We can be pretty sure that there are new fundamental laws that we don't yet know. The phenomena ascribed to dark matter for example are clearly physical phenomena and there must be fundamental laws that describe them. It is not at all clear that we have exhausted possible means to learn about new fundamental laws. There are improved dark matter searches going on all the time. Gravity wave detectors are likely to find something in the next few decades opening a new window on the universe, and there is a reasonable chance that LHC will show new physics beyond the standard model. It has been slow going compared with the first half of the 20th century, but progress on fundamental laws has not ground to a halt.
You may be hinting that discovery of new fundamental laws may not be very useful for building new technology. There I would probably agree, at least in the next century of two. But that is very different than the claim that we will not discover any new fundamental laws. The deep claim that many people seem not to have accepted yet is the one made by Sean Carroll in his series of blog posts explaining that the physics of everyday life is already understood. 'http://www.preposterousuniverse.com/blog/2010/09/23/the-laws-underlying-the-physics-of-everyday-life-are-completely-understood/' In his sense, you are right. This is it. We will always be describing our world using concepts of electrons, photons, neutrons, and protons etc. interacting by the four known forces. However, simpler calculating methods may well be possible, like the ones proposed in the original post, which can dramatically change our abilities to predict the outcomes of known fundamental principles.
Yes, evolution has created intelligence without knowing how it works, so it seems it must be possible for us to do it again...although we can't really wait around to develop it by selection on random variations.
It also seems that we easily underestimate the number of kinds of intelligence that may be possible. Although it is possible that human intelligence is a good example of a kind of general intelligence that is evolutionarily convergent and other kinds of intelligence will be similar (although maybe different in degree by being faster or less prone to mistakes (or slower or more prone to mistakes)); it seems more likely to me that human intelligence is one of many ways to understand, and many different kinds of intelligence could be developed depending on which of many different tasks it is being optimized to perform.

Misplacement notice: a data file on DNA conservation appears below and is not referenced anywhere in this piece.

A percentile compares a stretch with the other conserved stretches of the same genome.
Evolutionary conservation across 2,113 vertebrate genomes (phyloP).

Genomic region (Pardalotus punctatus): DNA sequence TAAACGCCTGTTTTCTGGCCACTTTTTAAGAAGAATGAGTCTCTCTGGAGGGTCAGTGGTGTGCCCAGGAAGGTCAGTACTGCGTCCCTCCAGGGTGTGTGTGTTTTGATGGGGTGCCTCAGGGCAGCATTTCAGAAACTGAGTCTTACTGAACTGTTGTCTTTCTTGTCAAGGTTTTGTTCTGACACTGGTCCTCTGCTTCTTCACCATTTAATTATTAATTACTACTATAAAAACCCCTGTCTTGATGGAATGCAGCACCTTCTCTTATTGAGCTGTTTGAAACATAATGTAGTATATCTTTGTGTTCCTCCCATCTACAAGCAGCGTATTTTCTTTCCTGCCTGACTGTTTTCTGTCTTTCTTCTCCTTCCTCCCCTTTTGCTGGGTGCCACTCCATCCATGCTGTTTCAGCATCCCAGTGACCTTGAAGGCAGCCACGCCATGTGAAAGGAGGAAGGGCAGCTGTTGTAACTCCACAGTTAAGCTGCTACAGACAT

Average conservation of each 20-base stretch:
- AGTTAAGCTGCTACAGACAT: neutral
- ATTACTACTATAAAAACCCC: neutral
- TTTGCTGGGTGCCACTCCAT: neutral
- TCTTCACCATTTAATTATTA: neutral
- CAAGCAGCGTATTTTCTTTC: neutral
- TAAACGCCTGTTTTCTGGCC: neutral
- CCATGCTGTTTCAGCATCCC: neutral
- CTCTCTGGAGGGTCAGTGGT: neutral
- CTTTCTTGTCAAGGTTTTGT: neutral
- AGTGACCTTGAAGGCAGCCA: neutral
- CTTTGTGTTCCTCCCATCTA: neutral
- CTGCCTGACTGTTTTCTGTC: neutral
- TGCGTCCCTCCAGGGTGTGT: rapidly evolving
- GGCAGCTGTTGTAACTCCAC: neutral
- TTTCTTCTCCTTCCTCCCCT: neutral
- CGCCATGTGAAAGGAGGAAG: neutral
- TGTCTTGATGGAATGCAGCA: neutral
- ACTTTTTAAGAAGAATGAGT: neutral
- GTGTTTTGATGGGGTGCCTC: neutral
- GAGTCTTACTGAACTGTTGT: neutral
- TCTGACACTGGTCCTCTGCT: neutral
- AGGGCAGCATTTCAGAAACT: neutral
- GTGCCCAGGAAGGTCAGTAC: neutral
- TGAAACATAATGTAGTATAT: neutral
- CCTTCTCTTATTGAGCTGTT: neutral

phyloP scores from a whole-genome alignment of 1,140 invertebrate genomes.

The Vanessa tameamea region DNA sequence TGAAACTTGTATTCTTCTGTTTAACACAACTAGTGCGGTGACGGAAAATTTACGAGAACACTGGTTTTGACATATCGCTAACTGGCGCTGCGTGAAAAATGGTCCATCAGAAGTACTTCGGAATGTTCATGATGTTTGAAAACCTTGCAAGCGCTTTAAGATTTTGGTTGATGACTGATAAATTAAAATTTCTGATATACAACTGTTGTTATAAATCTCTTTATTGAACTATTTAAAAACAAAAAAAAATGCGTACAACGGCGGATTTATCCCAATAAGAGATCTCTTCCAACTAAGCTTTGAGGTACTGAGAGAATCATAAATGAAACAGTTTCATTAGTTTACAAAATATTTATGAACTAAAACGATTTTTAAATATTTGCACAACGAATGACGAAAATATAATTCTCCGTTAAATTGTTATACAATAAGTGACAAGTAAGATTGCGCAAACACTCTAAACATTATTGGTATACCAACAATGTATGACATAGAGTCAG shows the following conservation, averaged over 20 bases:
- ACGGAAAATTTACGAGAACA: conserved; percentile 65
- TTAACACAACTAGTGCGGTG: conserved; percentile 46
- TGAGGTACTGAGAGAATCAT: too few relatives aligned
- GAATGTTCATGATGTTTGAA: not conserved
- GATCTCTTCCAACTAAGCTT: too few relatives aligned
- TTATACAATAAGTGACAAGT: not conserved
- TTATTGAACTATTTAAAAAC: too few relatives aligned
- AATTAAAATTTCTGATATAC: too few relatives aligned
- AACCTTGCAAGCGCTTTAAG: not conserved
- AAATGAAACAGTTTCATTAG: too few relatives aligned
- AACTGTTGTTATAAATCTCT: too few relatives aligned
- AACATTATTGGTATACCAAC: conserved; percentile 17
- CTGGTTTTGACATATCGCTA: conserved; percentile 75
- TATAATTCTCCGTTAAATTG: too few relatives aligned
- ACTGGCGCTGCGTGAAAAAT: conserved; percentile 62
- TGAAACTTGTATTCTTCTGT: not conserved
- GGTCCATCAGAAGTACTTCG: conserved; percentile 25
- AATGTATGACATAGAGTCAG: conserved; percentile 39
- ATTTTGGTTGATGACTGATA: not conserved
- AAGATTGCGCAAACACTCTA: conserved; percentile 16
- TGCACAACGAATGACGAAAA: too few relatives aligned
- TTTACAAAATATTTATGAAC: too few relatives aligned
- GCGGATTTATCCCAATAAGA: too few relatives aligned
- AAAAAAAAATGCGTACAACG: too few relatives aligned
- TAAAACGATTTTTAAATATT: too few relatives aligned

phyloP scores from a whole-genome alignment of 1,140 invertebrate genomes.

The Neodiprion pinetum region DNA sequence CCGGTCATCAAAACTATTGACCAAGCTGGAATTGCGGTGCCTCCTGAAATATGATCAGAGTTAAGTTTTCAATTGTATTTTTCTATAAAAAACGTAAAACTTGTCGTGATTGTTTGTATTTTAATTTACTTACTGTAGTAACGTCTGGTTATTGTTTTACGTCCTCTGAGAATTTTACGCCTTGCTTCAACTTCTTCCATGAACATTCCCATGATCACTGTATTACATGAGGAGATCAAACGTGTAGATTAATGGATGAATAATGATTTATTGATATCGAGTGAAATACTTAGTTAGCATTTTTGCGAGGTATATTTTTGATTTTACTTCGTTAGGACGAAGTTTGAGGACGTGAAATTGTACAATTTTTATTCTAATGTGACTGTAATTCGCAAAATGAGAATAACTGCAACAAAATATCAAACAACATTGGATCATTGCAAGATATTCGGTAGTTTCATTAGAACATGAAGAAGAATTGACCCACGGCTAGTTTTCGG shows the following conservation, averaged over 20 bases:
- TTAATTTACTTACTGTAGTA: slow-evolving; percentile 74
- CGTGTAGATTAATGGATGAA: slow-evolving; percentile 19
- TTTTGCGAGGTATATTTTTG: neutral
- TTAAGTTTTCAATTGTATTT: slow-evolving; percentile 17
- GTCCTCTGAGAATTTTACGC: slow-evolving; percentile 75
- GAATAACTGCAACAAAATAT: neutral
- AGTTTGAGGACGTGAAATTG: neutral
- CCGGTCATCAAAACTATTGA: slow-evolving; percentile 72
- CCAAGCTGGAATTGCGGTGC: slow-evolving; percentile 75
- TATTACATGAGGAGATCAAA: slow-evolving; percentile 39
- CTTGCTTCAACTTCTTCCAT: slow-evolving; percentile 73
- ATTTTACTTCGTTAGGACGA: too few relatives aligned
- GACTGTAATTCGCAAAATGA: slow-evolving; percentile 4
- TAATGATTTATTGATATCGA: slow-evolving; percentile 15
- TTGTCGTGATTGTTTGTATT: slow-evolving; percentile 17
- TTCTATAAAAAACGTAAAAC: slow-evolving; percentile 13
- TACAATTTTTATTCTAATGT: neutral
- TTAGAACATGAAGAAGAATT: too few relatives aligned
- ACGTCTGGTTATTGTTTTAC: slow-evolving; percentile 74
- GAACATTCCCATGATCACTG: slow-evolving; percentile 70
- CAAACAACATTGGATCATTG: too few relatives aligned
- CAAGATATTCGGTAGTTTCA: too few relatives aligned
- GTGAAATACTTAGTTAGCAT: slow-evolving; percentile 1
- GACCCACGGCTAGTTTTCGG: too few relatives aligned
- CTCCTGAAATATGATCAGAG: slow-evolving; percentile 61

So for example, I wouldn't focus on natural language capability if I were working on building AI. And hence I think the Turing test is mostly irrelevant. It seems that language is an unbelievably complicated approximation scheme that humans developed to communicate while avoiding dealing with the complexity of their surroundings. Science developed largely to the degree that we became able to use experiments and mathematics to help us find precision amid the ambiguities involved in human language. I would probably focus on building a system that could simulate its environment, using approximate models to simplify the complex parts to make it computable. Then give the system some kind of way to represent goals and simulate ways to approximately reach those goals. Then try to try the way that seems most promising and learn from mistakes. This is the path that robotics and video games are already going. However the alternate route of trying to understand natural language and use the massive base of human understanding as a starting point for artificial intelligence will continue to be an attractive avenue also.
One of the great open questions about the future of humanity is which will happen first: A) we figure out how our minds are able to understand the world and solve the problems involved in surviving and reproducing. B) we figure out how to build machines that are better than humans at understanding the world and solving the problems involved in surviving and reproducing.